On a summer’s morning in 2016, the cleaning staff set off to work at an east London music venue only to find out the locks had been changed. Two bailiffs occupied the building. Hours later, hundreds of supporters broke in through the second-floor window and business carried on as usual. This was the start of an ongoing battle between Dalston’s beloved Passing Clouds and a property developer, who took over the space in what was named a “secret deal” by management at the time. By August that year, Passing Clouds was officially closed and little hope remained for its reopening, despite a thousands-strong protest. Activists had desperately kept the building open for weeks after the break-in. About 50 bailiffs forcibly removed them.
But now, Kwame Otiende, Salma Repa and Aaron Edwards, who have varied music business backgrounds including venue management, event production and people operations, have taken over the site. Under their watch, it opened to the public on 1 March. And no, unlike many feared, they didn’t transform Passing Clouds into a new block of flats. Instead, it’s been renamed The Jago, based on Arhur Morrison’s 1986 novel A Child of the Jago, about a slum in east London. If all goes to plan, the space will host live music, workshops, panel discussions and community lead events. The Jago will also showcase music not always easily available around London such as soul, funk, afro house, reggae and swing.
The three directors hope they’ll be able to maintain the communal energy and warmth that Passing Clouds nurtured during its decade-long tenure. On a Monday afternoon, I’m being shown around by Salma. “We’re happy to change it, reinvent it a bit,” she says, pointing to the stairs. Each step is painted a different colour, with gold and blue swirls that whip across the wood. Paint chips in parts. And though the place needs a refresh, as she says, “we love the spirit of what it represented.”
What happened to Passing Clouds isn’t new, though. Across the UK, venues change hands and continue to support thrashing, thumping live shows. But The Jago feels special because it doesn’t dissociate itself from its site’s history. And, as many of the UK’s nightlife and smaller venue spaces have to square up to the forces of gentrification, it’ll be interesting to see where two strands meet: one, shuttered venues reopening and; two, how those venues will sustain their businesses, using new brands or not.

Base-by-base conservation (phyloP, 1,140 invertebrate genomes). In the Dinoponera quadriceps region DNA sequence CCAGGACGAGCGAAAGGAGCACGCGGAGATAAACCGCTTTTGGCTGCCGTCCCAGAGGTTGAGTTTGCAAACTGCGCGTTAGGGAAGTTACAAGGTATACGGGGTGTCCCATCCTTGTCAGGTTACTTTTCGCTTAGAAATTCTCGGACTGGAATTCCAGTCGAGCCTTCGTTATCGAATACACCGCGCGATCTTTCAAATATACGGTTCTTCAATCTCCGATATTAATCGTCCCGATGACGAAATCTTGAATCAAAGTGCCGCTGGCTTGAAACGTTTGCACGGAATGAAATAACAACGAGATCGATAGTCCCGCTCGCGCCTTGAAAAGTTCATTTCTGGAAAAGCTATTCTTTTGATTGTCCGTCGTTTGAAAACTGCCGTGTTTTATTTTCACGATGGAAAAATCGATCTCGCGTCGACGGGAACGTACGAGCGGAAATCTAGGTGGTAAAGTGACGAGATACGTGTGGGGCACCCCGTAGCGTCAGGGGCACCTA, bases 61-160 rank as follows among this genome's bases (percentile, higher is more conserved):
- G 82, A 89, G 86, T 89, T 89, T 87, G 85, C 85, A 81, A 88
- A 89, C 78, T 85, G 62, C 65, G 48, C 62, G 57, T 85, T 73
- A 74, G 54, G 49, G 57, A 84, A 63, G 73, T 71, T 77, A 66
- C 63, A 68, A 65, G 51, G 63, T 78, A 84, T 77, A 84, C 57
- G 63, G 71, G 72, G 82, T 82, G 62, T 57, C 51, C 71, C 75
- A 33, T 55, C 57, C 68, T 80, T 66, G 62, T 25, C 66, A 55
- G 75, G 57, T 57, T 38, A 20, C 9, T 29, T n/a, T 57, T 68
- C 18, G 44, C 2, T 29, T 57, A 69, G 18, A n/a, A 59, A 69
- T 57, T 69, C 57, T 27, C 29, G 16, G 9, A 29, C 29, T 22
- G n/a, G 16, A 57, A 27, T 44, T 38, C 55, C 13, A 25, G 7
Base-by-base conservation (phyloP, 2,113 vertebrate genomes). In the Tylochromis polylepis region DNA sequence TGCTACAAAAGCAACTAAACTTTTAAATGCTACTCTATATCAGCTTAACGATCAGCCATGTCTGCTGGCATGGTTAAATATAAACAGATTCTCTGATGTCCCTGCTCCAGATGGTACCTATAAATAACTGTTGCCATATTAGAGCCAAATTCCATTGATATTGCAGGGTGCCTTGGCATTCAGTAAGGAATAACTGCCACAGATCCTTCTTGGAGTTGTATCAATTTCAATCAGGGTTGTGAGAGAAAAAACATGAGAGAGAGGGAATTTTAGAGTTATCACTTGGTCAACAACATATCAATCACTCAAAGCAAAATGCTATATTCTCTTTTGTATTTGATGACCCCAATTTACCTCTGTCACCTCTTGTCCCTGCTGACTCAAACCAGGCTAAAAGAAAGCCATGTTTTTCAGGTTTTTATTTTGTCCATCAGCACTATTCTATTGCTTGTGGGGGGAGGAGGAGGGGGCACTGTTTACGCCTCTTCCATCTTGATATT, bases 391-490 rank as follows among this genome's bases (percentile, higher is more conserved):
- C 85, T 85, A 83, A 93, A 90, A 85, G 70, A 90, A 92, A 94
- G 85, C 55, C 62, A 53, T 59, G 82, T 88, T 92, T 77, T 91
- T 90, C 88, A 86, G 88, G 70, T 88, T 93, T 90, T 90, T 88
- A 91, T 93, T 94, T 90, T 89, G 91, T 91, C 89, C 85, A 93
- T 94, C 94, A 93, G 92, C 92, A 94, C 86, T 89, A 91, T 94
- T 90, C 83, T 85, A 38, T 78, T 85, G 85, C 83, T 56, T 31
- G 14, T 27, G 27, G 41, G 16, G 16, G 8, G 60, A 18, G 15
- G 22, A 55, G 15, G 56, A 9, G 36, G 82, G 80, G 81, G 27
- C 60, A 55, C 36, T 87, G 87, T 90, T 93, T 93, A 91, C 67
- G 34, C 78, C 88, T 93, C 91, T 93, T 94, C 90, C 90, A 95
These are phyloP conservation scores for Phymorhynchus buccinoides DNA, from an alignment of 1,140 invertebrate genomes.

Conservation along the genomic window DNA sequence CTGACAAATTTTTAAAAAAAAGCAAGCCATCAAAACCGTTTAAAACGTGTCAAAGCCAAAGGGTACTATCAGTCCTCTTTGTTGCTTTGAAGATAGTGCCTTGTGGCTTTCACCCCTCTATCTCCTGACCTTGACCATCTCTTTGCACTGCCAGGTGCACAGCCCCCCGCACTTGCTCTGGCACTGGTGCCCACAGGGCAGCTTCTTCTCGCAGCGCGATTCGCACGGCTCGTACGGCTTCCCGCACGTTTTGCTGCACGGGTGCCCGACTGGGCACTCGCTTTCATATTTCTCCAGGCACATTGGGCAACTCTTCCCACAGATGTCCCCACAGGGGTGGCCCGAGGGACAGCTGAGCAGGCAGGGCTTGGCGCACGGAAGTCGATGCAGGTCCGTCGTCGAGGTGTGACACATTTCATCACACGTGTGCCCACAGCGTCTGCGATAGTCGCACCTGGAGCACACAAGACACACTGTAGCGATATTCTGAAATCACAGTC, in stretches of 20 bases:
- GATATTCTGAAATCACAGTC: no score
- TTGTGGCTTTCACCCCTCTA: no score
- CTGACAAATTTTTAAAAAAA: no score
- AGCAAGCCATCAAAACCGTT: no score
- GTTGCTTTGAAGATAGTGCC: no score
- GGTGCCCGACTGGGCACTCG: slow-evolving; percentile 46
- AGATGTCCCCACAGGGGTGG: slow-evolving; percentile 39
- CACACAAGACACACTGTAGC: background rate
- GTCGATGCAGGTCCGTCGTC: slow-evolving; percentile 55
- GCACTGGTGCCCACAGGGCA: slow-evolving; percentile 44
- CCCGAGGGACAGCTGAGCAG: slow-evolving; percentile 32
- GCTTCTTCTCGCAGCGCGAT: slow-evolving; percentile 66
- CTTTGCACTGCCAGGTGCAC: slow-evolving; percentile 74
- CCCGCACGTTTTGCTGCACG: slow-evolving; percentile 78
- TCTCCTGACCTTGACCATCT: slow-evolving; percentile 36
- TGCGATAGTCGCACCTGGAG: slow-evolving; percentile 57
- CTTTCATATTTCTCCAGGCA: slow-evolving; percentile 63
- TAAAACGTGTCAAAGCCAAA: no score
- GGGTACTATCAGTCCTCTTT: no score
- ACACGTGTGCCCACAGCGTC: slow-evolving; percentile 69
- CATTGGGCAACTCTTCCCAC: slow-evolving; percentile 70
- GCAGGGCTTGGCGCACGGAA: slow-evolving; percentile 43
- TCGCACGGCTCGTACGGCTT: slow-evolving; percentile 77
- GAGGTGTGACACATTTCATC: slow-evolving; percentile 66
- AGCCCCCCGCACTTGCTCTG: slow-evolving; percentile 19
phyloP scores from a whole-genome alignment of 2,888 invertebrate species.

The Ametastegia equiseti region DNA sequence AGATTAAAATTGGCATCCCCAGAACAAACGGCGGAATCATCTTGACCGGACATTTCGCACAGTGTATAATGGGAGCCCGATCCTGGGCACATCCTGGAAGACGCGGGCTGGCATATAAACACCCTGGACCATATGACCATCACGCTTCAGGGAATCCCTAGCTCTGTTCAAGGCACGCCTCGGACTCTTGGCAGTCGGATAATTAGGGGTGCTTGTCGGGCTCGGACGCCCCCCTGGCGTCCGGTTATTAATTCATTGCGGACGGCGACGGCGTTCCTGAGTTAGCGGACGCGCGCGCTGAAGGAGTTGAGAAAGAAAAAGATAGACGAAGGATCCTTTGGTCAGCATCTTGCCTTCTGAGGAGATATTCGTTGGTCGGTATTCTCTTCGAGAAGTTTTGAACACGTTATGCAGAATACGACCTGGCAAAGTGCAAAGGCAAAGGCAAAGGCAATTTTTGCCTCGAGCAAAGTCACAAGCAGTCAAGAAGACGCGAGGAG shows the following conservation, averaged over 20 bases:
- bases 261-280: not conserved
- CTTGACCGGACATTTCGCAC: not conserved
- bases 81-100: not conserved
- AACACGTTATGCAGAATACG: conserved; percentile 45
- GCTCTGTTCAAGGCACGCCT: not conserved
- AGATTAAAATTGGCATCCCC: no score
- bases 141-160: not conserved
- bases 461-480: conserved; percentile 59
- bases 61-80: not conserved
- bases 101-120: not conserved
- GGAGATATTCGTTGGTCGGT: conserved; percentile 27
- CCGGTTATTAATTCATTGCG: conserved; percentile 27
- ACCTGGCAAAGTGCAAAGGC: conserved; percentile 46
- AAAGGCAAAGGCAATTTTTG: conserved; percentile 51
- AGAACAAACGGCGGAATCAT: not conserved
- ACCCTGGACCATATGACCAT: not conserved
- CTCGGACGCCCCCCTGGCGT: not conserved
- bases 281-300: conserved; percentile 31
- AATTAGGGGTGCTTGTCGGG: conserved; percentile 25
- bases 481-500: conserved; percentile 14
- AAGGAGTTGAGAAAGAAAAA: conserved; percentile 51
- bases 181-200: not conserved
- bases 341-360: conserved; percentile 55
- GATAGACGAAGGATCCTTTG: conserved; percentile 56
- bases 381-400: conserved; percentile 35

Take, The Rainbow Venues, a collection of 11 spaces in Birmingham, which ranged from a pub to warehouses. Two people died of drug-related causes over the course of two years in its Rainbow Warehouse. As a result, the council decided it best to close it down. Almost a year later, The Rainbow Venues became The Mill, a multi-purpose music venue. They instated tighter health and safety and security procedures, creating a fresh new space contrasting to the former industrial vibe.
Benjamin Newby, The Mill’s operations director, believes that if Rainbow Warehouse had closed for reasons other than having its license revoked, it could’ve been salvaged. “Nobody wants to see something they love change. So you’re always going to have someone you didn’t make happy because it isn’t the venue that it used to be,” he says. “But ultimately, maybe it’s better for a space to keep being a venue.”
In terms of longevity, some smaller venues, such as The Exchange in Bristol, have taken precautions to prevent a potential closure. “There wasn’t an immediate threat, but it was more looking at things and thinking, if we continue doing what we’re doing at the moment, then it’s just not going to be sustainable for the future,” says director Matthew Otridge. “If it wasn’t for the directors giving up certain amounts of their time for free every year, it wouldn’t continue to exist because if you have to pay people to take up those roles then it just wouldn’t be able to make ends meet.” He thinks this is the case for many venues across the UK. As a result, The Exchange sold shares in the venue to the community. Around 400 people invested, many hoping to support local culture. Matthew believes this a testament to how important these spots are. “I don’t think any music venue should be just defined by who owns it at the time, because it belongs to the community in that it means a lot to people.”